Why do Australians get sick?
When you’re tired, it’s easy to be lethargic.
But a new study has found that if you have to put up with it for too long, you may be getting sick.
Key points:The new study suggests that for some people, the symptoms can be mild and easy to treat, but others can get worseOver a quarter of the people in the study experienced symptoms of COVID-19A second dose of an anti-COVID vaccine, administered by a pharmacist, can prevent infectionA study by Australian researchers has found people with the condition could be more susceptible to complications, including pneumoniaThe study found that people who took at least three doses of the vaccine were twice as likely to experience a mild to moderate form of COVI than those who took two doses, suggesting that the two doses might not be sufficient to prevent a full-blown COVID outbreak.
The study, published in the Lancet, is the first to investigate the relationship between COVID vaccine doses and a range of symptoms among the population.
Dr John Rimmer, one of the researchers, said that although the study was large, it was also a very small study, with only 15 people who had taken three doses taking part.
“What’s interesting is that it’s one of a number of small studies that have been done over the past couple of years, and that they’ve come to the same conclusion,” he said.
“In this case, they’re looking at people who have a COVID infection, and they’re not just looking at COVID patients, but also people who are people who might be more vulnerable to COVID complications.”
Dr Rimmer said the researchers were concerned about how COVID vaccines might affect people who take them, as the vaccine was being distributed in pharmacies and clinics across the country.
“There’s a lot of uncertainty around the safety and effectiveness of the vaccines.
The vaccine itself is quite expensive, but it’s also not the only vaccine out there,” he told RN Breakfast.”
It’s certainly a potential risk for some of the older populations who are less likely to be vaccinated, because they have a higher risk of developing complications from the vaccine.”
The study looked at the vaccine’s effect on people who were healthy and had never received any type of vaccine before, and found that there were several possible scenarios.
“We looked at how the vaccine affects the severity of the symptoms,” Dr Rimmer explained.
“For people who didn’t have a history of COV-1, the vaccine appears to have a mild effect, but for those who did, the effect was quite substantial.”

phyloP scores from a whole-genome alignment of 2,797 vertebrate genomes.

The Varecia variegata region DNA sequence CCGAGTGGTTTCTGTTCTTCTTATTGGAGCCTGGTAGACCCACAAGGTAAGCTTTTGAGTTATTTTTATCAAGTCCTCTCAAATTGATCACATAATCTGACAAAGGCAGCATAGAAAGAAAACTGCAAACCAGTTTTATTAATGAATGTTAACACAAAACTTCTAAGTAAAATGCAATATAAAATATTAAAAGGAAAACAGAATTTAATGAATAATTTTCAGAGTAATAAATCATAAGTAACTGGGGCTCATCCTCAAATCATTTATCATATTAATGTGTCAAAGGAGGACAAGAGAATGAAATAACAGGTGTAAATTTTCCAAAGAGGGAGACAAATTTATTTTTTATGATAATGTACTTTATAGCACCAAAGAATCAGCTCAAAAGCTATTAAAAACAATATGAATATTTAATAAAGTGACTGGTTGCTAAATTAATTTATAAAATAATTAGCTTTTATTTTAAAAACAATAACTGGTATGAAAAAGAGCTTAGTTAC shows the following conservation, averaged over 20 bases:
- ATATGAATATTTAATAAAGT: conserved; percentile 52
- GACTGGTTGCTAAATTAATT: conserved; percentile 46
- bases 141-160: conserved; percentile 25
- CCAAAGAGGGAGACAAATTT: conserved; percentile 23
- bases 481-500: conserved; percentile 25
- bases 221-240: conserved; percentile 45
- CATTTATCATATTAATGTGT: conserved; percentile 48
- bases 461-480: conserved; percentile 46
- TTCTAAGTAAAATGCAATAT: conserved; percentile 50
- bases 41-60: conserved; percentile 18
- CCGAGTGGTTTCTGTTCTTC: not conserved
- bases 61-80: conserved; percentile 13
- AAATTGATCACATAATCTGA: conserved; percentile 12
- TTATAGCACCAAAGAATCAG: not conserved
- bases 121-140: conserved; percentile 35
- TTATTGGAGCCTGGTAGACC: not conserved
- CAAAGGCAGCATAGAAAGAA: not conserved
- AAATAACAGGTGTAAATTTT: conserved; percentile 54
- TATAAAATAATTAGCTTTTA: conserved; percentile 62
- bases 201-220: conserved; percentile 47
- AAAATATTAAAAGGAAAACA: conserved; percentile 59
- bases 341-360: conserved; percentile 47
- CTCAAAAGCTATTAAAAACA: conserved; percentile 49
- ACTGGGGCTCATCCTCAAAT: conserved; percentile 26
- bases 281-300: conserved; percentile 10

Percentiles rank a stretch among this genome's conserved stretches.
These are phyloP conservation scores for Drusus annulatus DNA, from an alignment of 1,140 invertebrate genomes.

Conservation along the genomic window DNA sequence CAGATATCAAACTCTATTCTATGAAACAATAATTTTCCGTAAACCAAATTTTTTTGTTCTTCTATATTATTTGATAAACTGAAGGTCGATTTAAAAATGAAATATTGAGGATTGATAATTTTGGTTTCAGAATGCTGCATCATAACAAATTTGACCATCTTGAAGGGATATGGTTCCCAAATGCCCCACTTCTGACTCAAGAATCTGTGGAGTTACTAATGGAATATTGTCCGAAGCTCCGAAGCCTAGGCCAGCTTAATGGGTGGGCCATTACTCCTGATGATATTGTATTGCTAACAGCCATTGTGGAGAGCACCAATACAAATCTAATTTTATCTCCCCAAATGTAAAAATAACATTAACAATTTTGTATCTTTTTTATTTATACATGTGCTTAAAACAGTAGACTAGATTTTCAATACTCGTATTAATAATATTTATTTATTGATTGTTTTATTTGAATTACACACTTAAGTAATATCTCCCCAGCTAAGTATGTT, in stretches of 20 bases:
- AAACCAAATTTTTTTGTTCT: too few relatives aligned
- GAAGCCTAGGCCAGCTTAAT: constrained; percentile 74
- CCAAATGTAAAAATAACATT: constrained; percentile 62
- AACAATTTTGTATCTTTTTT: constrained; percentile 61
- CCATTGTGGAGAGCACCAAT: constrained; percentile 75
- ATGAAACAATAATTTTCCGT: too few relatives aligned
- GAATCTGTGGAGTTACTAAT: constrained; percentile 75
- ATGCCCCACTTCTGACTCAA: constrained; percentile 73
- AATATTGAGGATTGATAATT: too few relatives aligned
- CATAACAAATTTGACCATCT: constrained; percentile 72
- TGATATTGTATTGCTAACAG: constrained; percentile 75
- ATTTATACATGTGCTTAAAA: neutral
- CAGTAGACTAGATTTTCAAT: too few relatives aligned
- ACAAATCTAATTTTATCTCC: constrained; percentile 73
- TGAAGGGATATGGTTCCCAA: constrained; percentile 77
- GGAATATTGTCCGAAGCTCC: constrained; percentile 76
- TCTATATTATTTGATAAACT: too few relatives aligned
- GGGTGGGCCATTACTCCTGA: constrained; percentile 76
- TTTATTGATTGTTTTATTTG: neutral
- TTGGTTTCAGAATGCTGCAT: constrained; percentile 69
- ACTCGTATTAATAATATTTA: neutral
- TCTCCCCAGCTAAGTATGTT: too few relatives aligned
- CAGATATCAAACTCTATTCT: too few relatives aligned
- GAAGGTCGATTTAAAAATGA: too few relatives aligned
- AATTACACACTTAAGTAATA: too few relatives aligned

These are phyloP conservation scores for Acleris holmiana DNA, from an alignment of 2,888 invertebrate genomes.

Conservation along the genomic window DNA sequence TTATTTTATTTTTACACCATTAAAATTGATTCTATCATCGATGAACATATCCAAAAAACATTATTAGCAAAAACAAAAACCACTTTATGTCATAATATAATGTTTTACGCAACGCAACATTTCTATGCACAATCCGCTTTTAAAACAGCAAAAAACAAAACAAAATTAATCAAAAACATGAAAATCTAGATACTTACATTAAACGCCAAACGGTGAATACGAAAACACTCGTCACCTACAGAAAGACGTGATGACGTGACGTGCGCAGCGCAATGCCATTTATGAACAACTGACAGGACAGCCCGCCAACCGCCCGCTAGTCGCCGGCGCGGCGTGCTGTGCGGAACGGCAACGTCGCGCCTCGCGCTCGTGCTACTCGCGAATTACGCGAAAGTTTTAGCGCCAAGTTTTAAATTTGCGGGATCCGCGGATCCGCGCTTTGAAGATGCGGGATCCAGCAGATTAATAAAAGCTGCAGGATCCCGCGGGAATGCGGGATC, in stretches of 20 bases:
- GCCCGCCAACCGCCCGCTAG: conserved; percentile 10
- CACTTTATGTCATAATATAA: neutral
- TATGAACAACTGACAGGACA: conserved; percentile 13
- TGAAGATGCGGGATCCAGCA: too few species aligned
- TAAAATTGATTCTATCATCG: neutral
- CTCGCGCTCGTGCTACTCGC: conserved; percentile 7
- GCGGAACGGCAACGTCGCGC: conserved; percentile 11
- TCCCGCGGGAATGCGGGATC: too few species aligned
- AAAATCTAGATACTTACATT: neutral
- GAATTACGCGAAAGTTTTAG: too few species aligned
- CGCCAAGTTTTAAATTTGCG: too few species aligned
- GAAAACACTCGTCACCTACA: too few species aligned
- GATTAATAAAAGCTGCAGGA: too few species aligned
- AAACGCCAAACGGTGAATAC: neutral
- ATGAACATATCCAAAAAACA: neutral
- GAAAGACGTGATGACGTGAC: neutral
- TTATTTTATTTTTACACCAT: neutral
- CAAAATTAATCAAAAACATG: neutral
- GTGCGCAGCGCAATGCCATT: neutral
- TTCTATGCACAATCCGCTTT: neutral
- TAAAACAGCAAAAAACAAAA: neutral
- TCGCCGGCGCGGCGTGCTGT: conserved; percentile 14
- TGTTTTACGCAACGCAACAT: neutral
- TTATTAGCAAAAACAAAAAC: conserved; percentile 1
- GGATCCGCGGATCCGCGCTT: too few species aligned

The people who did have COV1 did have mild symptoms, but they had a severe effect, so they might have had a milder response.
“For the people who developed COVID, the response was much more severe.
Dr Rimmers said there were a number possible reasons for this.”
One possibility is that some of these people may have been at higher risk for COVID,” he explained.
The researchers also looked at people’s ability to recover from the virus.”
You might have an infection that’s very mild, and it’s really difficult to manage, so there may be some people who get really ill.
So we found that some people may be able to recover, and others don’t recover at all,” he added.
Dr Rickard Koeppert, one the study’s authors, said the findings showed that the vaccine could be effective in preventing a serious outbreak.”
If you have a vaccine that works, that’s a really good thing,” he advised.”
And if you don’t have it, you should probably think about getting vaccinated.
“However, it does seem that the effect of this vaccine on those people who don’t get vaccinated, is quite substantial.”
He added that the study did not necessarily mean that everyone should get vaccinated.
The authors of the study also pointed out that other vaccines were being produced, and could be used to prevent outbreaks.
“I think this is a very important study, and the results show that the vaccines are safe and effective, and I think that they’re very effective,” Dr Koeppel told RN.
“But we should all make sure that we take the time to assess whether we should be getting vaccinated, and we should take the measures that are appropriate, to protect ourselves and the people we care about.”
So this study is just the first of its kind, and hopefully, it will inform people, and help us make better decisions as a community.
“Topics:infectious-diseases-other,vaccines-and-immunity,community-and_society,science-and–technology,health,community_and_demographics,australia,france,uk,norwayFirst posted October 13, 2019 11:08:18Contact Emily Green more stories from Australia